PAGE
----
Author: Amanda Hocking
Release Date: January 3rd, 2012
Publisher: St. Martin's Griffin
Age Group: Young Adult
Rating: 5 Stars
When Wendy Everly was six-years-old, her mother was convinced she was a monster and tried to kill her. It isn't until eleven years later that Wendy discovers her mother might have been right. With the help of Finn Holmes, Wendy finds herself in a world she never knew existed - a world both beautiful and frightening, and Wendy's not sure she wants to be a part of it.
I wasn't sure what I was expecting. I have heard so many wonderful things about this story and equally so many not so wonderful things about this story. But I saw it, and decided that I should take a chance and see what it's like because I have reviewed a lot of self-published work and a lot of these authors have more promise than what people give them credit for.
The story starts with Wendy, a young brat who comes from a troubled past when her mother tried to kill her. She know lives with her brother and aunt but she still causes a lot of trouble for them. When Finn enters the picture and plans to take Wendy away, to her home, because she's a changeling. And I don't mean as in faery, but as in troll.
Hocking takes an old idea of changeling and instead of riding the faery wave with it, she takes a different route and goes after troll, but these trolls are different. They look exactly like humans besides some minor things and they behave mostly like humans. The troll aspect to them is kept though because these changelings are put into place in order to steal from their host family, who are typically wealthy. I like that about this book.
And then there's the idea of powers and how some have it and others, like Wendy, are extremely powerful. But Wendy isn't just any troll, she's a princess. I like how Hocking was able to incorporate the personalities of these characters to match that of what most people would think of trolls, because Wendy's biological mother is just horrible. And then there's Wendy's own temper tantrum that she has.
While this book isn't packed with a ton of action at the beginning, it does have a quick start. I like how Hocking is able to take the readers into Wendy's head and see what her human life is like. She is super close to her older brother and feels protective of her family. And then there's the contrast to what she experiences when she's at Forening, her homeland.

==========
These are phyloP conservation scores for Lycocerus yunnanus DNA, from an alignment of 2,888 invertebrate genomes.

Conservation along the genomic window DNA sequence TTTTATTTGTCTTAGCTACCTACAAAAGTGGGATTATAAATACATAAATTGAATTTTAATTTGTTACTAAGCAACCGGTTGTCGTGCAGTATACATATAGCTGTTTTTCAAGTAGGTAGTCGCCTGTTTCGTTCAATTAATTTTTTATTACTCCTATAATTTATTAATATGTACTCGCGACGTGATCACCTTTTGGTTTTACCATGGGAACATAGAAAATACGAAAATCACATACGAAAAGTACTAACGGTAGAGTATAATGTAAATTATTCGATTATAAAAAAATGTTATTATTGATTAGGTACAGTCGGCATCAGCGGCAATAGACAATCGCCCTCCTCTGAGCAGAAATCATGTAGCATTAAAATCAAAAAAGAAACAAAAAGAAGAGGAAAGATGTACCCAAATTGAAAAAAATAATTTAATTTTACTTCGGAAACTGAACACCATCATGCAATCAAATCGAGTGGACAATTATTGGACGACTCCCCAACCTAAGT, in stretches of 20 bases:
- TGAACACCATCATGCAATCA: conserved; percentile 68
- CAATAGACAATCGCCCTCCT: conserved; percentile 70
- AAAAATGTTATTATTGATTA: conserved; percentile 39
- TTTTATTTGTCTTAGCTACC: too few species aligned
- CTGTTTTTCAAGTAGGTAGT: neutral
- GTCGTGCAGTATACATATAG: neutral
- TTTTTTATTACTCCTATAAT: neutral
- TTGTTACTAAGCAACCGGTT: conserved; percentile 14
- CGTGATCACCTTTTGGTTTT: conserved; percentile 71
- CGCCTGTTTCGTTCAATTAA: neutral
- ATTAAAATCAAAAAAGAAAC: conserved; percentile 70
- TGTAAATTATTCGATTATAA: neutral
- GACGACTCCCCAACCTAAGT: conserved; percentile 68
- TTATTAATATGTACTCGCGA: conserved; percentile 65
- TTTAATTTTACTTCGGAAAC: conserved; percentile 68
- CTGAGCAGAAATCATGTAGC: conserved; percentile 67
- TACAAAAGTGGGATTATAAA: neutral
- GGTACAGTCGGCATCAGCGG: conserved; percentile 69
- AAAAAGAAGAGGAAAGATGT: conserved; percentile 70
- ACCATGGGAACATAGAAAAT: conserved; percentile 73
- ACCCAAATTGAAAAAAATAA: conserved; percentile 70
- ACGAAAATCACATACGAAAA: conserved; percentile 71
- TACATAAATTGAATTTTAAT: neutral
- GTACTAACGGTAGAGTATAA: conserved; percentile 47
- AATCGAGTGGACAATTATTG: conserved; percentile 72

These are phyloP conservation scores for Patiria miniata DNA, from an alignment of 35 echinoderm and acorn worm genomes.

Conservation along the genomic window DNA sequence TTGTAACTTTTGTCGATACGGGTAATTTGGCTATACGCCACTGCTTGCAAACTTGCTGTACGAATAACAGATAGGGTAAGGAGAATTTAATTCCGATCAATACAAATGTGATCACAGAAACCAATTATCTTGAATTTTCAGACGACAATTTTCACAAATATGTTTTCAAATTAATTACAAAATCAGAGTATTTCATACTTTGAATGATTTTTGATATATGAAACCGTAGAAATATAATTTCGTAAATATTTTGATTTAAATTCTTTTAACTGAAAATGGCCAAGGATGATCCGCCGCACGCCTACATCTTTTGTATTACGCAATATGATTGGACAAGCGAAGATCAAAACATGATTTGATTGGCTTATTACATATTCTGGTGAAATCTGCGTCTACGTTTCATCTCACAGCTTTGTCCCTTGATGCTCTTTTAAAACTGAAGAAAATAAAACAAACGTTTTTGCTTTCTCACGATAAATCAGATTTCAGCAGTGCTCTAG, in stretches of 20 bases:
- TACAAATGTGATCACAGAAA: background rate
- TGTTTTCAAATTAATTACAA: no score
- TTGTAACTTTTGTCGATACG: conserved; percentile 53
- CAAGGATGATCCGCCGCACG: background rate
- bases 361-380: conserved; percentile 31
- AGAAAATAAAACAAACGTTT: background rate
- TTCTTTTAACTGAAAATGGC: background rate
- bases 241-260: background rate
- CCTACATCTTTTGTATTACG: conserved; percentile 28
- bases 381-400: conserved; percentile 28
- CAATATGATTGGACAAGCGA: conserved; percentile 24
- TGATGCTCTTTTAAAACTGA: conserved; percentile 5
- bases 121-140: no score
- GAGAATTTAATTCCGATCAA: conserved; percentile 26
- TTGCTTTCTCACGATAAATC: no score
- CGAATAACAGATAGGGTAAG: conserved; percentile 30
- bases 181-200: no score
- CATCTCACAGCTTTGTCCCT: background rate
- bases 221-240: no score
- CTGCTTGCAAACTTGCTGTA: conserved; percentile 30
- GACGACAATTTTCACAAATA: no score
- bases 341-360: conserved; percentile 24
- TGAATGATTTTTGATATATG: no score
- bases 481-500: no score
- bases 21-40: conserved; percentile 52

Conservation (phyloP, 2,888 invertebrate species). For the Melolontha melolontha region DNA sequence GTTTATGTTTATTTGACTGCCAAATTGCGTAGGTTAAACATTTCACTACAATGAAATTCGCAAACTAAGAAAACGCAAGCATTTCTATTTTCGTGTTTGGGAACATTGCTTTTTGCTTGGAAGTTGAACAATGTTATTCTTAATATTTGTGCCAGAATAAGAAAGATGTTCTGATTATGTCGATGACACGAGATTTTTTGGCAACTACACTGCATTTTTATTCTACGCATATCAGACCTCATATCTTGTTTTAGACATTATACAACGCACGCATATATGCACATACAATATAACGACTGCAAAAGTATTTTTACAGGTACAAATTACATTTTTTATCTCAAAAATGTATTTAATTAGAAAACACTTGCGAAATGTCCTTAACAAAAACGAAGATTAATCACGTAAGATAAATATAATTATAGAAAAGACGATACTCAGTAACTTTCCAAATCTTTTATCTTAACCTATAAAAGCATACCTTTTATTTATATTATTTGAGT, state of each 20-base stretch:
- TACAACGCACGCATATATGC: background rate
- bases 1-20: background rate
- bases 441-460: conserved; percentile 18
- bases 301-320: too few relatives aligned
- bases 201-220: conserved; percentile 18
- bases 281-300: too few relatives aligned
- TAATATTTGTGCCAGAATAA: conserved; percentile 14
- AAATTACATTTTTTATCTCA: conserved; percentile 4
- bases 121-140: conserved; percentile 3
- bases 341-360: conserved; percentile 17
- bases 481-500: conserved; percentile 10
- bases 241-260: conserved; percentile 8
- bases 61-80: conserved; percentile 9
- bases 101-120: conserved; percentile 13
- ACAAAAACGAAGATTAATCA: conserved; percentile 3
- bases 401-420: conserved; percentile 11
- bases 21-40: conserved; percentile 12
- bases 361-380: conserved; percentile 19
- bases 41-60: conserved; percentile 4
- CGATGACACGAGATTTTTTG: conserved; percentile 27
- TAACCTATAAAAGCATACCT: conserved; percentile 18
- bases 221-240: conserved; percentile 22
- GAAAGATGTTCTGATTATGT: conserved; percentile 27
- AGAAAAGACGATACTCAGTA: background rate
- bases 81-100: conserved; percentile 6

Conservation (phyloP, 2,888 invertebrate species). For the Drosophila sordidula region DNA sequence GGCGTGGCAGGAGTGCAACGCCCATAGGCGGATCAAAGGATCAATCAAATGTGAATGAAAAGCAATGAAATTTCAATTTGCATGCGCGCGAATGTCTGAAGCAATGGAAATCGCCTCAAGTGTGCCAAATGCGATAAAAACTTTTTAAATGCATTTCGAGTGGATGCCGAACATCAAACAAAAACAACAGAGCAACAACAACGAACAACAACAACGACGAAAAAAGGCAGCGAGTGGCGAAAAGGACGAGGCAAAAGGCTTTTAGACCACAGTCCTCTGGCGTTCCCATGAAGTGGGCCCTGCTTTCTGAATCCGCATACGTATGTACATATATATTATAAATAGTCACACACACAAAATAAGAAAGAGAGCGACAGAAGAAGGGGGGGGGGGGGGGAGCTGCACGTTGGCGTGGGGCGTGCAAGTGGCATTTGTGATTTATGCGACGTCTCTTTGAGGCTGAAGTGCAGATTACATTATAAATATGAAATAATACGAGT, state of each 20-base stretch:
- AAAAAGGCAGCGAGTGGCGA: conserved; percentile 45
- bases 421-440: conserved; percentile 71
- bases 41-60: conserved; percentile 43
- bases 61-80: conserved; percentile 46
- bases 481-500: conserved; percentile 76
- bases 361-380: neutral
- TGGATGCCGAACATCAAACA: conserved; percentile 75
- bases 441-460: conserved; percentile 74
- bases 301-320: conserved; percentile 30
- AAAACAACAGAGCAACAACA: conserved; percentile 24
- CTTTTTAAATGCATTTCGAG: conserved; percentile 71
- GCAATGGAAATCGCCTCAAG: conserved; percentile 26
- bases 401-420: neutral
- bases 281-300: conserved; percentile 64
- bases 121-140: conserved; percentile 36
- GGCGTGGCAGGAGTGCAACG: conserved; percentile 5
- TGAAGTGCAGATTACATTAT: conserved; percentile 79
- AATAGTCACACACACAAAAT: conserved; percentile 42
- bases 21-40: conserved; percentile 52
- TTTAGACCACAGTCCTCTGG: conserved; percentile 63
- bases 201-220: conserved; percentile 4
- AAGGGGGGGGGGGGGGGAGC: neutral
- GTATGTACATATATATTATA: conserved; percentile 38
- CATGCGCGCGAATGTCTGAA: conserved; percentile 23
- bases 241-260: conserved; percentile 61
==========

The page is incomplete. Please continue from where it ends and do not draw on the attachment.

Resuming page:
Wendy is stubborn and I like how Hocking took a realistic situation with a child who doesn't really know what to do in a situation that she's in. Wendy does a lot of things wrong and her mother just gets worse and worse.
Hocking, also did a fantastic job in bringing in a variety of characters. They are rich, spoiled kids who come back in order to live with their biological families, after taking from their host families. But they all have their soft sides and their own personality. Like Tove and Willa, they are both very different and yet Wendy can connect with them each. Even though Tove's family is trying to take away Wendy's crown, the two teenagers form a weird friendship that works. And Tove in the beginning seems like the typical rich boy that doesn't care about anything, but when he speaks he talks insightful of the social and political world that surround them and how it needs to get fixed.
Willa, she came off as snobbish at first. I wasn't sure if I would like her, but she started to grow on me, especially when Wendy needed her the most.
What I didn't like much was the way that Wendy became so focused on Finn and her family doesn't seem as important for the middle section of the book. While at no time does she actually become comfortable in her new home, she doesn't think much about her old family.
Overall, this was a great book and Hocking did a fantastic job in bringing these characters to life. I wish there was a little more action, but for the most part the book went well.